A SWOT Analysis is possibly the most widely known and most widely used planning tool in social care services. It’s worth revisiting the basics however.
SWOT stands for Strengths, Weaknesses, Opportunities and Threats, which is useful in generating ideas and difficulties with a group of people. A big square is written and separated into four sections each and among the SWOT headings.
The questions below are useful prompts for discussion, no judgements must be made regarding the issues identified, however unorthodox. Once ideas have already been exhausted and entries made under each section, discussion can be encouraged about which factors are most important, what are the priorities are, and how challenges can be overcome
What advantages does your organisation have?
What is the next step superior to someone else?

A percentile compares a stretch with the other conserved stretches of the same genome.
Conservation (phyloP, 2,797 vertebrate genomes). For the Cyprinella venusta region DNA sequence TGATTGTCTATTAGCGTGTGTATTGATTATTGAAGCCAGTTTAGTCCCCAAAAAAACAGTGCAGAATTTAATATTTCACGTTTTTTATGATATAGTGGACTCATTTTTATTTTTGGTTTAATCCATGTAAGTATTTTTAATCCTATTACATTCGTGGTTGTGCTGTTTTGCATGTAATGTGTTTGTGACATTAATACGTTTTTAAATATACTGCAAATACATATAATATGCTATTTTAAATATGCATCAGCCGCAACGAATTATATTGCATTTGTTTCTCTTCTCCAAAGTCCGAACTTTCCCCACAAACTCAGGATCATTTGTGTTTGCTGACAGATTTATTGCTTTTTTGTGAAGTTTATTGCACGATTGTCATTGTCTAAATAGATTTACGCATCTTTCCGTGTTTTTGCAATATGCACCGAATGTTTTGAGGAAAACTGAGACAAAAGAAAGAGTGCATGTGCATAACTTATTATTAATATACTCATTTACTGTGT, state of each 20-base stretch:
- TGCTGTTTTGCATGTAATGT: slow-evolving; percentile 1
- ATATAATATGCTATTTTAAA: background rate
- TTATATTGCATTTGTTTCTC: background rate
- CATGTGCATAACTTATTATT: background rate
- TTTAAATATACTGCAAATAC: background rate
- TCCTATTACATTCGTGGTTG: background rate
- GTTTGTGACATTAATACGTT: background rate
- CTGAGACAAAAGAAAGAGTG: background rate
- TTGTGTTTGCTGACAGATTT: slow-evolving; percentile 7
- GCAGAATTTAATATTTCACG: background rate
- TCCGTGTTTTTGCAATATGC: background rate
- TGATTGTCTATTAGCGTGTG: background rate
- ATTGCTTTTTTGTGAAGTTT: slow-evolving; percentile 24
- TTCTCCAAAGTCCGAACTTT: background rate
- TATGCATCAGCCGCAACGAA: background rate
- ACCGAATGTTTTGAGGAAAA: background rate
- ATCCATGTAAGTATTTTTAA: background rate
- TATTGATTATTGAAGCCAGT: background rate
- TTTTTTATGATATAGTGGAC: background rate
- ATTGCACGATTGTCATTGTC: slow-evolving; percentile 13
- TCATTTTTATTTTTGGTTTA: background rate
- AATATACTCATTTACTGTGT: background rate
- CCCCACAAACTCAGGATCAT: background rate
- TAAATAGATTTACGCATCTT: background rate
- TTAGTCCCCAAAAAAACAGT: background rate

What resources have you got entry to?
What do people see since your strengths?
What factors mean that you deliver services effectively?
What would you improve?
What in the event you avoid?
What are people planning to see as weaknesses?
What factors limit what you can do to deliver services?
Where are the good opportunities facing you?
What include the interesting trends you are aware of of?
What benefits exist for service users?
What obstacles does one face?
What is taking place locally that you need to be worried about?
Are certain requirements on your job or services changing?
Is changing policy threatening your posture?
Could any weaknesses seriously threaten your project?
The objective of a SWOT analysis is always to draw out all of the issues, assumptions, hopes and fears that differing people have in the safe, non-judgmental way.
Many of us work on the basis of assumptions, hopefully informed ones, however, there is always the possibility of confusing assumptions with facts. If you can be clear by what are the facts along with what are the assumptions at the start of a task, this should help you manage risk modify more constructively afterwards. By bringing these out in the open by having a SWOT analysis and reaching agreement on shared assumptions, you have the cause of a successful project plan.